7. In my view Rules 97, 98 and 99 of Order 21 are to be read together. If there is the resistance to delivery of possession to the decree-holder or purchaser, it appears to me, on construction of the Rules, that only they can apply under the provisions of Order 21 Rule 97. Rule 98 deals with two classes of cases viz., where the obstruction is occasioned without just cause (1) by the judgment-debtor or (2) by some other person at his instigation, But Rule 99 deals with two cases of claims in good faith, viz., (1) persons claiming on their own account and (2) person claiming on account of some other person other than the judgment-debtor. In my opinion Rule 99 is not an independent provision but is dependent on Rule 97. Though the procedural part as laid down in Sections 229 and 269 under the Code of 1859 and In Sections 331 and 335 of the Codes of 1887 and 1882 were omitted from Rule 99 of Order 21 and the decisions under the old Codes discussed hereafter might be distinguished on the! said ground; in my view, on the construction of the language appearing in the said Rule 99 read with Rules 97 and 98 of Order 21, there is no warrant or authority for the proposition that a third party and/or a bona fide claimant has got locus standi to maintain an application, under Order 21 Rule 99 of the Code of Civil Procedure. The decisions under the present Code, also discussed hereafter, do not hold the contrary view.
8. Turning now to the reported decisions speciallyon Section 229 of the Code of 1859, in the case of Maharajadhiraj Mahatab v. Mst. Nadurunnissa, 1 Wyman's Rep.(civil) 25, it appears that after the Maharaja took out anexecution, Begum Nadurunnissa obstructed and claimedbona fide to be in possession of the property on her ownaccount. The Lower Courts referred the Raja to a regularsuit. The said orders were reversed by Loch andGlover JJ. holding inter alia that the claim should havebeen numbered and registered as a suit between theRaja decree-holder, as plaintiff and the claimant asdefendant. The next decision is that of Buhal Singh v.Behareelatl, 10 Suth WR (civil) 318. It appears that theCourt of first instance rejected the plaintiff's applicationfiled under Section 229 of the Code of 1859 complainingthat the defendants, having obtained a decree againsta third party were attempting unlawfully to interfere withhis possession. On appeal the Judge decided that theapplication was untenable under Section 229 and remandedthe case for trial. The first Court then gave the plaintiff a decree which the Subordinate Judge reversed onappeal. On the objections being taken that the proceedings were illegal, Jackson J. held inter alia that theplaintiff's claim could not be made under Section 229. TheBench was composed of Jackson, and Dwarkanath MitterJJ. but as Mitter J. was of a different opinion, Jackson J,gave effect to his judgment under the 36th section of theLetters Patent and directed that the appeal be dismissed.Though the decision in the case of Shadhoo Suran v.Bhuggoo Lall, 12 Suth WR 98 on Sections 226 and 227 ofthe Code of 1859 has got no application to the instantcase, but the Court could not be out in motion by athird party under Section 226 (Order 21 Rule 97)--see ln re,Bibee Mahtab Koomaree, 19 Suth WR 62.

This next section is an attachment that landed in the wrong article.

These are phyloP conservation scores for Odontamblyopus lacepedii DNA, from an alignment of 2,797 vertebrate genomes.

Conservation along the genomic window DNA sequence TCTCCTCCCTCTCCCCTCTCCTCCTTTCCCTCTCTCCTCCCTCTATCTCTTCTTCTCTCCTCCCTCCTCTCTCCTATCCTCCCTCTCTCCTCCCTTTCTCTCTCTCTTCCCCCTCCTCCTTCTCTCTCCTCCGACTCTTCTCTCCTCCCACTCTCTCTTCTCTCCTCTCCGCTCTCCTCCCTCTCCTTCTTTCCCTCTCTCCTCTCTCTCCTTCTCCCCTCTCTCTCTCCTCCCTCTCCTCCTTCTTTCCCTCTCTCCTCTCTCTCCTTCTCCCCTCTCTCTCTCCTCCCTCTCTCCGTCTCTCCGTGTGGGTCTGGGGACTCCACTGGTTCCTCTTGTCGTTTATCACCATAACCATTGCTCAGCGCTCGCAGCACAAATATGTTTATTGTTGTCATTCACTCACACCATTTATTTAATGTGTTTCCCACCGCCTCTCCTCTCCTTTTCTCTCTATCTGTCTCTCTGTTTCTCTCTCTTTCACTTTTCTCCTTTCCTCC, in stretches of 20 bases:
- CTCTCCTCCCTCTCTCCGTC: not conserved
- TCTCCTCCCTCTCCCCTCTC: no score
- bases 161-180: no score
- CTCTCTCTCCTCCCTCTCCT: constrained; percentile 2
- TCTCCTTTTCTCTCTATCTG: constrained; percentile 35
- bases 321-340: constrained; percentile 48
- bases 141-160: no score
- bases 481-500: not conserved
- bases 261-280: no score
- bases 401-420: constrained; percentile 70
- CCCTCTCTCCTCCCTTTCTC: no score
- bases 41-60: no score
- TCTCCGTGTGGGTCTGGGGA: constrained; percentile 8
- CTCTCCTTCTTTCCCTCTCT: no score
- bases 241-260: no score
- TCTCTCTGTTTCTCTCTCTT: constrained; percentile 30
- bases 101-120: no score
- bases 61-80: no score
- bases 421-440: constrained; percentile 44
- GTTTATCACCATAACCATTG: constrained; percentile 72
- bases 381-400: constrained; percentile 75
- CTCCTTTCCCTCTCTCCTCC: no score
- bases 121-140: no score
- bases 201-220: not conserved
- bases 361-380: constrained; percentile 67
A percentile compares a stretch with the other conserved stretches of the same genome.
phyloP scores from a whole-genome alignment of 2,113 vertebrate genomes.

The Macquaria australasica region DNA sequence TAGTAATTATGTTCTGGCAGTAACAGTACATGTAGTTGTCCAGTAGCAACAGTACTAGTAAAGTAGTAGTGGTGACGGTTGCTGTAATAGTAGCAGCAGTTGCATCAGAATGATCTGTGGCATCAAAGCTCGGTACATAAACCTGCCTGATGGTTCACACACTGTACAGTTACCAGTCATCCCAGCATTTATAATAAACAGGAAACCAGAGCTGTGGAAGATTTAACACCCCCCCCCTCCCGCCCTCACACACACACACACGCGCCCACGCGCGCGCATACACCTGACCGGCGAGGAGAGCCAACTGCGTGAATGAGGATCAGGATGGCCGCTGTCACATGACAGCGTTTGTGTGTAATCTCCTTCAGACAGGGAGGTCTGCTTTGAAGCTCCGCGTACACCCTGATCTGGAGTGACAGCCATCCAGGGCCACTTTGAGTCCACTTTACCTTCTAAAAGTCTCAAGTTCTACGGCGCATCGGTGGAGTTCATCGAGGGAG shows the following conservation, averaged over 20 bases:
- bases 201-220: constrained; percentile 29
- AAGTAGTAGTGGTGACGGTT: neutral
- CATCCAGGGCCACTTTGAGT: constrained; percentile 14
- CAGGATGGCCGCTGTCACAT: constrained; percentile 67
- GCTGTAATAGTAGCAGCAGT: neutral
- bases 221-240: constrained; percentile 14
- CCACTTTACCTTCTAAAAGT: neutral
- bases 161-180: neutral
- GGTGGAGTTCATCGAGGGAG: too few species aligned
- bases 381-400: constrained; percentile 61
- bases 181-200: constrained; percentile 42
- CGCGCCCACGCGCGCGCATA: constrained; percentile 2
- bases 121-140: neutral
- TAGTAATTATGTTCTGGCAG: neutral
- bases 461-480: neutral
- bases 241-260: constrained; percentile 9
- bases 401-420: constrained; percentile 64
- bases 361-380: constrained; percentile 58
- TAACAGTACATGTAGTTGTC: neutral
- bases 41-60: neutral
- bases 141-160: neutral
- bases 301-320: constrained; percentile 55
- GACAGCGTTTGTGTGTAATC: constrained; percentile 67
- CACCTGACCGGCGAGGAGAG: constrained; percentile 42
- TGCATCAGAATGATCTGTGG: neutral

9. Under the Code of 1882, the first Bench decision in the series is a case between F.D. Raikut v. Rani Jugodishwari, ILR 14 Cal 234 where, on execution of a decree for possession against a person who resisted the same, claiming the property as his own, it was held inter alia that the claim application should be treated as a plaint within Section 331 of the Code between the decree-holder as plaintiff and the claimant as defendant. In the Allahabad decision of Mahabir Prosad v. Parma, ILR 14 All 417 the Munsif gave effect to the objection of a third party holding that the decree was incapable of execution, on which the plaintiff sued for establishment of his right to possession and having lost before the Subordinate Judge succeeded in the High Court, their Lordships, approving Buhal Singh's case (supra) held that the proceedings before the Munsif were without Jurisdiction and his order was nugatory. It was held in a Bend) decision of this Court in the case of Srinath v. Annoda, 1 Cal WN 192 that the Auction purchaser having once been put into possession, by the execution of the decree cannot maintain a second application and cannot have another enquiry under Section 331 when he was subsequently turned out by a proceeding of law, which Is not the case here. Sir Ashutosh Mukherjee in the Bench decision of Braja Bala Debi v. Gurudas Mandal, ILR 33 Cal 487 : 3 Cal LJ 293 held inter alia that the judgment-debtor was not competent to make an application under Section 335. Woodroffe J. sitting in a Division Bench in the case of Sukhan Singh v. Baijnath, 12 Cal WN 115, gave effect to the contention of Babu Digambar Chatterjee in 1907 and held, of course without giving any reason, that Section 331 was limited to an application by the decree-holder. In the case of Barnagore Jute Factory Co. Ltd. v. Rajkumar Raj, 13 Cal WN 724, their Lordships observed in a different context that the procedure under Section 335 differs very materially from that under Section 331. Their Lordships of the Madras High Court in the case of Karunakara Menon v. Secretary of State, 21 Mad LJ 407, observed that the defendant was not entitled to come in under Section 331 of the Code or any other claim section of the Code.